Medtronic Inc posted quarterly earnings in line with analyst targets, as sales of its diabetes products, heart stents and other devices countered challenges for its important implantable heart and spine products.

The world's largest medical device maker also backed its fiscal year profit and revenue forecasts on Tuesday.

The report marks the first for new Chief Executive Officer Omar Ishrak. Wall Street is eager to hear more about his ideas for reviving long-term growth at the company.

My top priority is aligning the management team around improving execution and optimizing sources of growth, Ishrak said in a statement.

First-quarter net income was $821 million, or 77 cents a share, compared with $830 million, or 76 cents a share, a year ago.

Excluding special items, earnings of 79 cents per share matched the average estimate of analysts, according to Thomson Reuters I/B/E/S.

First-quarter revenue rose 7 percent to $4.05 billion, or 2 percent after adjusting for a favorable currency impact. Analysts looked for $3.98 billion.

On the whole it was in line with expectations. No one is having a party for 2 percent revenue growth, but at least it was in line with what people were thinking, said Jefferies & Co analyst Raj Denhoy.

It's been a long several years as far as improving revenue growth, and what investors are looking for is a turn in that top-line performance.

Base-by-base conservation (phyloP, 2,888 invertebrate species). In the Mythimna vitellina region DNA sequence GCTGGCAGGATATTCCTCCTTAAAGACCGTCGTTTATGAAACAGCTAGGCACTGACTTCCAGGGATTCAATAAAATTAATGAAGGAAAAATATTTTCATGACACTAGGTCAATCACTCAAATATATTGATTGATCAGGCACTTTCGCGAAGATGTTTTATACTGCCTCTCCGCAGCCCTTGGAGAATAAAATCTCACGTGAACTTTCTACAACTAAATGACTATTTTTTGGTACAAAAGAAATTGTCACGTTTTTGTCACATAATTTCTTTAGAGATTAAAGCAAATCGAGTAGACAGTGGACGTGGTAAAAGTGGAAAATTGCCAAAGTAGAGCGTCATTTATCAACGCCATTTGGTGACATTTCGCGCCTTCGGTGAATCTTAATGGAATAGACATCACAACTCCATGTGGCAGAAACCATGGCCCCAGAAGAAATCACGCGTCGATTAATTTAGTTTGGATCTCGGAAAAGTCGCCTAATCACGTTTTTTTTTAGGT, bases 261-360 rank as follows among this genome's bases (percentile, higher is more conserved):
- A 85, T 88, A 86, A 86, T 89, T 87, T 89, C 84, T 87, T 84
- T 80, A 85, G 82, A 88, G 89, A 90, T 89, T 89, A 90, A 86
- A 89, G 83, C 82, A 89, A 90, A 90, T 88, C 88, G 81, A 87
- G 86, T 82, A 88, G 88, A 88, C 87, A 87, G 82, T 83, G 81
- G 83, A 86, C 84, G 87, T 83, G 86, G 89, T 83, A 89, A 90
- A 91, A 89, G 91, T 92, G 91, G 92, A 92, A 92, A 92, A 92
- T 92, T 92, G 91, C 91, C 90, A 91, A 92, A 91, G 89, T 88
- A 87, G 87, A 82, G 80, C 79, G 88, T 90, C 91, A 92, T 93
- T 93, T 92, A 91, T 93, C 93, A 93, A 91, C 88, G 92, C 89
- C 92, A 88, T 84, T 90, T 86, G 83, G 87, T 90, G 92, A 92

Revenue for Medtronic's implantable cardioverter defibrillators (ICDs) fell 8 percent. Spinal revenue was unchanged at $825 million.

Medtronic is struggling with weak demand and pricing in ICDs and spine products. Analysts expect further sales declines for the company's controversial Infuse bone growth stimulant used in spine surgery following allegations in a medical journal that researchers hid serious complications.

Diabetes revenue grew 14 percent, surgical technologies increased 13 percent, while its cardiovascular unit that includes stents and other products rose 19 percent.

Medtronic still expects fiscal-year earnings in the range of $3.43 to $3.50 per share, including about 4 cents to 6 cents of dilution from an acquisition. Analysts are looking for $3.45.

It also backed its revenue forecast calling for growth in the range of 1 to 3 percent on a constant currency basis.

(Reporting by Susan Kelly and Lewis Krauskopf; Editing by Derek Caney)